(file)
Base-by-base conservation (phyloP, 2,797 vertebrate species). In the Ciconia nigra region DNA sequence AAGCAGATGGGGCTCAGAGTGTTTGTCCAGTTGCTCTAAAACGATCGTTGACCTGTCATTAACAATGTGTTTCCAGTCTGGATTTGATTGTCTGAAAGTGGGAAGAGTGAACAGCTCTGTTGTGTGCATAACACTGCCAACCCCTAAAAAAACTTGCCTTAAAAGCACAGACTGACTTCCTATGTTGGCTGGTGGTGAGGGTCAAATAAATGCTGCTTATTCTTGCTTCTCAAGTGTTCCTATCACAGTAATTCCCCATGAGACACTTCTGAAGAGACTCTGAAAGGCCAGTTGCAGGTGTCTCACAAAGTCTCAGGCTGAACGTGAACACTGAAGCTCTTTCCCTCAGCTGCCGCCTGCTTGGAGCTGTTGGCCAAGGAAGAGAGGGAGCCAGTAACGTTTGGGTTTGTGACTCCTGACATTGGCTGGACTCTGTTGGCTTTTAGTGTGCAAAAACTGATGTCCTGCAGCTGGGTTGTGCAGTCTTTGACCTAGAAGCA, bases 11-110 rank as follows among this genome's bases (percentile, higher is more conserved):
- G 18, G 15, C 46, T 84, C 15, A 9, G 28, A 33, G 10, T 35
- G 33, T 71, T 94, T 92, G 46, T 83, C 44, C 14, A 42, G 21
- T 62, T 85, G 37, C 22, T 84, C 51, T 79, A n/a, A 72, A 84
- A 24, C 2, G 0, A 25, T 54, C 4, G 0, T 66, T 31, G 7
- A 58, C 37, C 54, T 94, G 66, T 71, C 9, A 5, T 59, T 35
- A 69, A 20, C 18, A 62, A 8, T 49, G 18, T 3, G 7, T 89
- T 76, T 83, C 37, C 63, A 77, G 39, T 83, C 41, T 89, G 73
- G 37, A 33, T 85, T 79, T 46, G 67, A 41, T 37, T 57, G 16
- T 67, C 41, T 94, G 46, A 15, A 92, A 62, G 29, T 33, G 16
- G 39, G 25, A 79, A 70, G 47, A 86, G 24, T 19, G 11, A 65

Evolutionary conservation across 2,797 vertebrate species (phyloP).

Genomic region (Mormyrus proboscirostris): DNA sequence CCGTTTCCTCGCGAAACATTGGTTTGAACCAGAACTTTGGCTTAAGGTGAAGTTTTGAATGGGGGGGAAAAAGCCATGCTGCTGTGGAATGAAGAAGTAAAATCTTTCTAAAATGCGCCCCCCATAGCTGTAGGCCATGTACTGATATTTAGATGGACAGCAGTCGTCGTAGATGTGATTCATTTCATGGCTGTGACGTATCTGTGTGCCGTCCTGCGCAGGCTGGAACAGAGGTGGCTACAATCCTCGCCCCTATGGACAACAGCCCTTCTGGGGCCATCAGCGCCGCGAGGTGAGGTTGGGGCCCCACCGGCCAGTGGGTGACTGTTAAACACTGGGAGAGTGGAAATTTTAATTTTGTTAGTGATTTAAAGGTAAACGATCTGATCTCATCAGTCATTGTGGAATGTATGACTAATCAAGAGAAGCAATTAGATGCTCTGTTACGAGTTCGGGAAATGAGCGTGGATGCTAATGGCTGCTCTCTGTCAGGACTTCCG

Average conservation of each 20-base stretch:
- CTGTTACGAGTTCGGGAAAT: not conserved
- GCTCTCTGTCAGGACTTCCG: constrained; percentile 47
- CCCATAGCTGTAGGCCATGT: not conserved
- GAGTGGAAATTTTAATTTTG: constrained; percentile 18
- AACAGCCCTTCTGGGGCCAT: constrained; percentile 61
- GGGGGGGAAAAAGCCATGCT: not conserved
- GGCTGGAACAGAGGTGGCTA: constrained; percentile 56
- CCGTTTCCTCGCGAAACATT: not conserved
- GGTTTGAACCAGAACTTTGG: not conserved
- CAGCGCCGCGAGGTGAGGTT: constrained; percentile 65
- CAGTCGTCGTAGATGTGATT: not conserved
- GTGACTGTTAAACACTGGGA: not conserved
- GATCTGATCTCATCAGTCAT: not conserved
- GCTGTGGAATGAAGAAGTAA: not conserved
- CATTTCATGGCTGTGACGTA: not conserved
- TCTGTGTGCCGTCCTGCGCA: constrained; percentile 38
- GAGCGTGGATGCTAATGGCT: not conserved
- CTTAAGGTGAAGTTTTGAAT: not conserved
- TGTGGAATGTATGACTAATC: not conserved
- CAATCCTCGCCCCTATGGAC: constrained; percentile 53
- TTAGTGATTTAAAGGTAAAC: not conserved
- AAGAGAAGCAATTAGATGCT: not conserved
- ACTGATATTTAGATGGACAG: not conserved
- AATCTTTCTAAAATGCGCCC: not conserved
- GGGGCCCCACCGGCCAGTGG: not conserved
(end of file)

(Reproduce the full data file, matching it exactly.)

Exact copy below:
Base-by-base conservation (phyloP, 2,797 vertebrate species). In the Ciconia nigra region DNA sequence AAGCAGATGGGGCTCAGAGTGTTTGTCCAGTTGCTCTAAAACGATCGTTGACCTGTCATTAACAATGTGTTTCCAGTCTGGATTTGATTGTCTGAAAGTGGGAAGAGTGAACAGCTCTGTTGTGTGCATAACACTGCCAACCCCTAAAAAAACTTGCCTTAAAAGCACAGACTGACTTCCTATGTTGGCTGGTGGTGAGGGTCAAATAAATGCTGCTTATTCTTGCTTCTCAAGTGTTCCTATCACAGTAATTCCCCATGAGACACTTCTGAAGAGACTCTGAAAGGCCAGTTGCAGGTGTCTCACAAAGTCTCAGGCTGAACGTGAACACTGAAGCTCTTTCCCTCAGCTGCCGCCTGCTTGGAGCTGTTGGCCAAGGAAGAGAGGGAGCCAGTAACGTTTGGGTTTGTGACTCCTGACATTGGCTGGACTCTGTTGGCTTTTAGTGTGCAAAAACTGATGTCCTGCAGCTGGGTTGTGCAGTCTTTGACCTAGAAGCA, bases 11-110 rank as follows among this genome's bases (percentile, higher is more conserved):
- G 18, G 15, C 46, T 84, C 15, A 9, G 28, A 33, G 10, T 35
- G 33, T 71, T 94, T 92, G 46, T 83, C 44, C 14, A 42, G 21
- T 62, T 85, G 37, C 22, T 84, C 51, T 79, A n/a, A 72, A 84
- A 24, C 2, G 0, A 25, T 54, C 4, G 0, T 66, T 31, G 7
- A 58, C 37, C 54, T 94, G 66, T 71, C 9, A 5, T 59, T 35
- A 69, A 20, C 18, A 62, A 8, T 49, G 18, T 3, G 7, T 89
- T 76, T 83, C 37, C 63, A 77, G 39, T 83, C 41, T 89, G 73
- G 37, A 33, T 85, T 79, T 46, G 67, A 41, T 37, T 57, G 16
- T 67, C 41, T 94, G 46, A 15, A 92, A 62, G 29, T 33, G 16
- G 39, G 25, A 79, A 70, G 47, A 86, G 24, T 19, G 11, A 65

Evolutionary conservation across 2,797 vertebrate species (phyloP).

Genomic region (Mormyrus proboscirostris): DNA sequence CCGTTTCCTCGCGAAACATTGGTTTGAACCAGAACTTTGGCTTAAGGTGAAGTTTTGAATGGGGGGGAAAAAGCCATGCTGCTGTGGAATGAAGAAGTAAAATCTTTCTAAAATGCGCCCCCCATAGCTGTAGGCCATGTACTGATATTTAGATGGACAGCAGTCGTCGTAGATGTGATTCATTTCATGGCTGTGACGTATCTGTGTGCCGTCCTGCGCAGGCTGGAACAGAGGTGGCTACAATCCTCGCCCCTATGGACAACAGCCCTTCTGGGGCCATCAGCGCCGCGAGGTGAGGTTGGGGCCCCACCGGCCAGTGGGTGACTGTTAAACACTGGGAGAGTGGAAATTTTAATTTTGTTAGTGATTTAAAGGTAAACGATCTGATCTCATCAGTCATTGTGGAATGTATGACTAATCAAGAGAAGCAATTAGATGCTCTGTTACGAGTTCGGGAAATGAGCGTGGATGCTAATGGCTGCTCTCTGTCAGGACTTCCG

Average conservation of each 20-base stretch:
- CTGTTACGAGTTCGGGAAAT: not conserved
- GCTCTCTGTCAGGACTTCCG: constrained; percentile 47
- CCCATAGCTGTAGGCCATGT: not conserved
- GAGTGGAAATTTTAATTTTG: constrained; percentile 18
- AACAGCCCTTCTGGGGCCAT: constrained; percentile 61
- GGGGGGGAAAAAGCCATGCT: not conserved
- GGCTGGAACAGAGGTGGCTA: constrained; percentile 56
- CCGTTTCCTCGCGAAACATT: not conserved
- GGTTTGAACCAGAACTTTGG: not conserved
- CAGCGCCGCGAGGTGAGGTT: constrained; percentile 65
- CAGTCGTCGTAGATGTGATT: not conserved
- GTGACTGTTAAACACTGGGA: not conserved
- GATCTGATCTCATCAGTCAT: not conserved
- GCTGTGGAATGAAGAAGTAA: not conserved
- CATTTCATGGCTGTGACGTA: not conserved
- TCTGTGTGCCGTCCTGCGCA: constrained; percentile 38
- GAGCGTGGATGCTAATGGCT: not conserved
- CTTAAGGTGAAGTTTTGAAT: not conserved
- TGTGGAATGTATGACTAATC: not conserved
- CAATCCTCGCCCCTATGGAC: constrained; percentile 53
- TTAGTGATTTAAAGGTAAAC: not conserved
- AAGAGAAGCAATTAGATGCT: not conserved
- ACTGATATTTAGATGGACAG: not conserved
- AATCTTTCTAAAATGCGCCC: not conserved
- GGGGCCCCACCGGCCAGTGG: not conserved